The Farr Side: Another set of standards for Rod Stewart

David T. Farr

Rock and Roll Hall-of-Famer Rod Stewart tossed aside his pop-rocker image for a more subdued appeal for his albums “The Great American Songbook,” a collection that stretched from one to four album releases. 

The “Songbook”series featured Stewart tackling some of the most beloved standards of all time, something that came rather easily for the man who once adorned leopard print spandex pants and hopped around stage asking, “Do Ya Think I’m Sexy?”

Stewart’s willingness to put himself outside the box and win over audiences not only garnered him industry acclaim and Grammy Awards, it also helped him to sell millions of albums.

It was a smart move for a number of reasons, and the music was excellent and tastefully arranged.

His next move was to record and release “Still The Same: Great Rock Classics Of Our Time,” another album of covers.

It was another great release: Stewart sang  more great songs, some well-suited for his trademark raspy vocal style. 

His latest set, “Soulbook,” finds him revisiting soulful tracks, songs that he says got him into music. 

Are you sensing a pattern?

After four consecutive “Great American Songbook” CD’s and an album of classic rock covers, he sings soul music? 

My first thought was, OK, I can respect his love for the old songs, but does he have to re-perform them all? What’s next, country?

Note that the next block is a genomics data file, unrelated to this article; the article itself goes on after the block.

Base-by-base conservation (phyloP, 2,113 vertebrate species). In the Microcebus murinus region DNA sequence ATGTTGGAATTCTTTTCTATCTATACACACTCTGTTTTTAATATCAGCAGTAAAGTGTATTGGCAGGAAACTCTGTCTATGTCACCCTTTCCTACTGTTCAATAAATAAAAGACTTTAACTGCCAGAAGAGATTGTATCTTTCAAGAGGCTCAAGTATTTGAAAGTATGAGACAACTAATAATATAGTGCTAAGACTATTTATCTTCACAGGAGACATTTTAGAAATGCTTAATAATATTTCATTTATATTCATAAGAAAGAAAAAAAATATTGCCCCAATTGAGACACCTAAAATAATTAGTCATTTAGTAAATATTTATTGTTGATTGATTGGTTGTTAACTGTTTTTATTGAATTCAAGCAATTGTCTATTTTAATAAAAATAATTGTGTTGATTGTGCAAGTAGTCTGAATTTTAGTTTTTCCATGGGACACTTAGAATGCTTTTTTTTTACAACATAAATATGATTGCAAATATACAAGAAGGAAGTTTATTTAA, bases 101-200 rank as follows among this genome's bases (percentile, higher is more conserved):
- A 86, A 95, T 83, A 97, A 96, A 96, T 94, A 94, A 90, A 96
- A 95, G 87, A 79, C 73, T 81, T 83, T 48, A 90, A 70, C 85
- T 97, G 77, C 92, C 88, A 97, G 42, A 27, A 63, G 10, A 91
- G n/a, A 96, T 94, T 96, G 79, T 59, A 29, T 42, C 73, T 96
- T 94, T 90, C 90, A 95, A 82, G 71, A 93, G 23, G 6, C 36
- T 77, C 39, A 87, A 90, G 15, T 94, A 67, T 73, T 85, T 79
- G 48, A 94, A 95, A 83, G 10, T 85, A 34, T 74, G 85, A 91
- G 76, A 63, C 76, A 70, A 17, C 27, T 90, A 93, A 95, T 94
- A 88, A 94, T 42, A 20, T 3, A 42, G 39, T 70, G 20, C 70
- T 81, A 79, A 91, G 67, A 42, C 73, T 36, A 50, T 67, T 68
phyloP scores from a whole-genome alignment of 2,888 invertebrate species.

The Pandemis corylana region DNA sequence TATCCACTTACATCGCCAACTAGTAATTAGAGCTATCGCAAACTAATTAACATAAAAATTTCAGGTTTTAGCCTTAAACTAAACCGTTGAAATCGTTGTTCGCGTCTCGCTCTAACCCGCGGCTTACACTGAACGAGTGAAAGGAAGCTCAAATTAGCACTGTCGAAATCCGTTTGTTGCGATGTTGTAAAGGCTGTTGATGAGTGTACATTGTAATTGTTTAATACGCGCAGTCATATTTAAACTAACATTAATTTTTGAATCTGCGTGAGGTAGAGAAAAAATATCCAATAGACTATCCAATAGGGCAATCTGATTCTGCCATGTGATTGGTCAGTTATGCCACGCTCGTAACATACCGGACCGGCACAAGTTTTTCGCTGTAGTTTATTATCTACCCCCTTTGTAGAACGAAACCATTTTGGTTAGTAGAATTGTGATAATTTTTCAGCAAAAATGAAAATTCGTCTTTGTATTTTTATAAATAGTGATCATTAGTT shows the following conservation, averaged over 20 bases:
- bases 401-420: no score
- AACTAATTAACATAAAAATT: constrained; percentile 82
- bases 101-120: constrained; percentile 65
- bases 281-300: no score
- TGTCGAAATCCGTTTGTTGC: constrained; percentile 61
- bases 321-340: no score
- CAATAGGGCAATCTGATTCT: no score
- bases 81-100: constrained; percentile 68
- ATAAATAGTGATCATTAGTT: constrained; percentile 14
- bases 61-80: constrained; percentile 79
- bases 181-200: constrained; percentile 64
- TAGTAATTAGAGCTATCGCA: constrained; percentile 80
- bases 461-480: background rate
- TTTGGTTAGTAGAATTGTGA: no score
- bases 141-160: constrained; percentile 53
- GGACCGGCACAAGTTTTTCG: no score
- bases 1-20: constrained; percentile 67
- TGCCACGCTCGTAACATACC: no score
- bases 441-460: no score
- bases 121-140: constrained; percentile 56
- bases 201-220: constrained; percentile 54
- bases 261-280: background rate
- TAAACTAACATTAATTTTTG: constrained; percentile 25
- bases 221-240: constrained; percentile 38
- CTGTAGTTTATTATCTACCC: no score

That being said, I had to hear the music. “Soulbook” is yet another sugary tribute to an era gone by, Stewart-style. 

Stewart said he chose songs that inspired him to become a singer in the first place. I can believe that. He seems to have a soulful connection to the material.

There are a few immediate standouts, including his cover of The Everly Brothers’ “Let It Be Me,” which Stewart sings in duet with Jennifer Hudson. This interpretation deserves a gold star.

Hudson and Stewarts’ voices blend beautifully on the delicate ballad, whereas Stewart and Mary J. Blige fall in sync with one another on “You Make Me Feel Brand New.”

I found his collaborations with Hudson and Blige to be better than the tracks featuring Stevie Wonder and Smoky Robinson. Both “My Cherie Amour” (Wonder) and “Tracks Of My Tears” (Robinson) seemed too close to the originals to stand out. I would have hoped for something a little more to come from their collaborations.

I hope Rod goes back to doing his own thing on his next release. I’ve enjoyed these excursions, but I think he has a lot more of his own music left in him to record. Someday, other artists will want to record their own versions of “The Rod Stewart Songbook” like he has some of his idols. 

David T. Farr is a Sturgis (Mich.) Journal correspondent. E-mail him at